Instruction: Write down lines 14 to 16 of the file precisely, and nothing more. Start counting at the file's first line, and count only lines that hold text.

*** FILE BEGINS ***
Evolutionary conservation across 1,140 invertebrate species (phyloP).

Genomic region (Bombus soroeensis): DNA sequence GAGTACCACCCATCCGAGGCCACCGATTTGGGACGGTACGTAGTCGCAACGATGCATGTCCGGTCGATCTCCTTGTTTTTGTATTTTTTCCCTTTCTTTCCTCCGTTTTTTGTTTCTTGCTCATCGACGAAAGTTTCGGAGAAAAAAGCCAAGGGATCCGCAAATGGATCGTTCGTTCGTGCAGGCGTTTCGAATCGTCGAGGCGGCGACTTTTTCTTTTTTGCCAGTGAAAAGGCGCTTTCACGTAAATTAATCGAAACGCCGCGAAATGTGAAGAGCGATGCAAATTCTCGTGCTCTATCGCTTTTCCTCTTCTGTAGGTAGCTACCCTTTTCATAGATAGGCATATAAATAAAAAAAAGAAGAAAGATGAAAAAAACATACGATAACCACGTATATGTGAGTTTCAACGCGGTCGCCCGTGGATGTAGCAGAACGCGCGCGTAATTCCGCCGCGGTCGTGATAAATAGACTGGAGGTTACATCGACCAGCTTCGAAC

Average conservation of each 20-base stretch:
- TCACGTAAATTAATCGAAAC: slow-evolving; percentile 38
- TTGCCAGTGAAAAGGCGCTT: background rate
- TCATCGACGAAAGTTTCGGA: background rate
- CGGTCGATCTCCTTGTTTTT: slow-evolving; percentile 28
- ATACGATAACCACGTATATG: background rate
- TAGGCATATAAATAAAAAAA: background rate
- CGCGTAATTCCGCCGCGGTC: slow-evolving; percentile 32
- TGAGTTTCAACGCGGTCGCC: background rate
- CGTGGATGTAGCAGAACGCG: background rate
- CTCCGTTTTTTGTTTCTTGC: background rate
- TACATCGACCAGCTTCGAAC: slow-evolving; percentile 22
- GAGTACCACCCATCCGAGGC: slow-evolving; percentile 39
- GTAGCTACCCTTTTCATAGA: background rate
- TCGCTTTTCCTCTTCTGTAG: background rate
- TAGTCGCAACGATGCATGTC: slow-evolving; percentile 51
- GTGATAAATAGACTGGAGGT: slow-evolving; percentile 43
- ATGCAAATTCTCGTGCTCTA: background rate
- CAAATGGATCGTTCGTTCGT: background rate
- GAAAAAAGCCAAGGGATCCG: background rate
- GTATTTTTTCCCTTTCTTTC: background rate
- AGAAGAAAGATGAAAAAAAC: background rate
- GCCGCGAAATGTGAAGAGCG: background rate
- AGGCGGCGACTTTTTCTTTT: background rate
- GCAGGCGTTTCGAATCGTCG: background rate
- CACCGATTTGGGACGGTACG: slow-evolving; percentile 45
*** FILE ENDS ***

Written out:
- TACATCGACCAGCTTCGAAC: slow-evolving; percentile 22
- GAGTACCACCCATCCGAGGC: slow-evolving; percentile 39
- GTAGCTACCCTTTTCATAGA: background rate